Contributing to circularity is one of the best aspects.

“In a later phase of the ‘removal engineering’, we determine whether a platform will remain intact during lifting and transportation. For example, should lifting points be applied? This is, of course, a question that must be answered,” Luuk continues. “We also design a structure, the grillage, to transport the platform. The topside and jacket are welded to the grillage and transported on a vessel. The grillage distributes the weight evenly and prevents damage to the vessel.” 

The welding part is essential for bringing a platform ashore in one piece. The forces released when transporting such giants can be considerable. An offshore platform can easily weigh 5000 tonnes (which would require more than a thousand HGVs), yet it is possible to transport this giant as a whole with the method and structures that Luuk and his colleagues devise.

The idea of taking something so huge out of the sea and finding a new use for it is fantastic.

Following transportation, the topside and jacket arrive at a decommissioning yard. There, Iv-Consult is often involved in the load-out analysis. At a decommissioning yard, such a platform is then cut into separate pieces and melted down, or the existing equipment is reused. “I think contributing to circularity is one of the best aspects of this work,” says Luuk. “The idea of taking something so huge out of the sea and finding a new use for it is fantastic. And the whole puzzle of achieving this is what completes the challenge. When platforms were placed, it was never taken into consideration in the design that these would also have to be removed. That’s evident. Much has often been added and lifting points removed. It was never a design requirement to make it possible to remove the platform. This is an element that will change from now onwards.”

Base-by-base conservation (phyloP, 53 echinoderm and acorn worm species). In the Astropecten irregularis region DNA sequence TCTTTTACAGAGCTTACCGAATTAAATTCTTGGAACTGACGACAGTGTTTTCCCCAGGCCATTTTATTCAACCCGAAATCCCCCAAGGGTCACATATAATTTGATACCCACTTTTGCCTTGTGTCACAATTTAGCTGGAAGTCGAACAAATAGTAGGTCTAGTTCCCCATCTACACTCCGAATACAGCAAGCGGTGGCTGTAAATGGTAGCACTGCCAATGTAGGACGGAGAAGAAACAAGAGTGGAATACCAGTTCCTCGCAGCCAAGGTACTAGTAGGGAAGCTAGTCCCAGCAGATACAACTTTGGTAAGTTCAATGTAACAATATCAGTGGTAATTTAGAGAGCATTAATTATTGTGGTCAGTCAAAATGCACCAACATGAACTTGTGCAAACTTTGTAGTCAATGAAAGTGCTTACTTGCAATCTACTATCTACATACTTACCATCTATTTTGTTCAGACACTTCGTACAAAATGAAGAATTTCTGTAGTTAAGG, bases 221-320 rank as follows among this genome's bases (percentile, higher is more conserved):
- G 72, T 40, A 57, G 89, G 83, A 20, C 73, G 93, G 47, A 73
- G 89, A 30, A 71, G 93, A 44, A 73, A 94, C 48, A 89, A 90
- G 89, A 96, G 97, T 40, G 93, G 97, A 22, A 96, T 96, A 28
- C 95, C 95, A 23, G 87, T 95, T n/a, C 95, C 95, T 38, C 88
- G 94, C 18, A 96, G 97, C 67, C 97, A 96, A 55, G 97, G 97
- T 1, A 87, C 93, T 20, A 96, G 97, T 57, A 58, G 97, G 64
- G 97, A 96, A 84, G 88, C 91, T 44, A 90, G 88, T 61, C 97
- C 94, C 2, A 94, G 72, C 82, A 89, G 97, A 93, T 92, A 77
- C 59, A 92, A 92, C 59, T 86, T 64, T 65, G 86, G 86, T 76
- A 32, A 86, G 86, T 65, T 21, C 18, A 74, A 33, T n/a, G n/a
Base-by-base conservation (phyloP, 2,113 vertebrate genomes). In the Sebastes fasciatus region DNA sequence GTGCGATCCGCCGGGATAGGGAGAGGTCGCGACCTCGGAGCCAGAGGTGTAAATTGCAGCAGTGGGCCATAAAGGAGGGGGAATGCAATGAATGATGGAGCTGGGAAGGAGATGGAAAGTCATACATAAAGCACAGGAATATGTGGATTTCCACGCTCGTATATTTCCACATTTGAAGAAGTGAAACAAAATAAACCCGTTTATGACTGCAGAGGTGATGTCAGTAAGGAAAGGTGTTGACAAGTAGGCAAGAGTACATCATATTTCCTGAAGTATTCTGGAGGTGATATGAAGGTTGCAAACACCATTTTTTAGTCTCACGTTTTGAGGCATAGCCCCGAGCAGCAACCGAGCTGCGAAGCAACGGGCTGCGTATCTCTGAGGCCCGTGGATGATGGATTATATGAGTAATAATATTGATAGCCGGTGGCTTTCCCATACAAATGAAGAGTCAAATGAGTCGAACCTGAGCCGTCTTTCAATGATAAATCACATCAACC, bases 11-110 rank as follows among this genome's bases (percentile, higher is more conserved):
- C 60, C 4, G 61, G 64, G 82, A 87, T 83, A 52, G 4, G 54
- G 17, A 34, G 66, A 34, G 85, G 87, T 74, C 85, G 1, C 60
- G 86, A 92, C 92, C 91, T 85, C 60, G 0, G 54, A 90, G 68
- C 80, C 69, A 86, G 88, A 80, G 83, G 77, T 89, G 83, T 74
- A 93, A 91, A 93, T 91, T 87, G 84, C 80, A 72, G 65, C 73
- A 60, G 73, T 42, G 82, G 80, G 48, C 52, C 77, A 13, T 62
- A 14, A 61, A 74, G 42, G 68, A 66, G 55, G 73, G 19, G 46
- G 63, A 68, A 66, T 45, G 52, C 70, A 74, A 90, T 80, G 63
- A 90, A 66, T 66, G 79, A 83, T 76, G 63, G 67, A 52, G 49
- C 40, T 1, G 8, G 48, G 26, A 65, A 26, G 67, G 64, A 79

Iv-Consult also focuses on decommissioning old monopiles. For months, they have been working on a new way to remove monopiles with minimal noise pollution quickly. Iv-Consult has devised a method whereby a crane’s grab clamps around a monopile and creates some dents, enabling the crane to achieve an optimum grip by enfolding around the monopile and clamping. The monopile is then lifted out of the water. This method works quickly, relatively quietly and effectively. 
 

There is potentially a substantial amount of work for us in and around the North Sea.

This patented method will make a significant contribution to the careful dismantling of offshore structures. With regard to the tools and in-house specialist knowledge at Iv-Consult, Luuk is confident there is much to gain, both in the conducting of offshore surveys and the patented decommissioning method. “Decommissioning has only just begun and will continue in the coming years. There is potentially a substantial amount of work for us in and around the North Sea. We are currently building a strong track record.”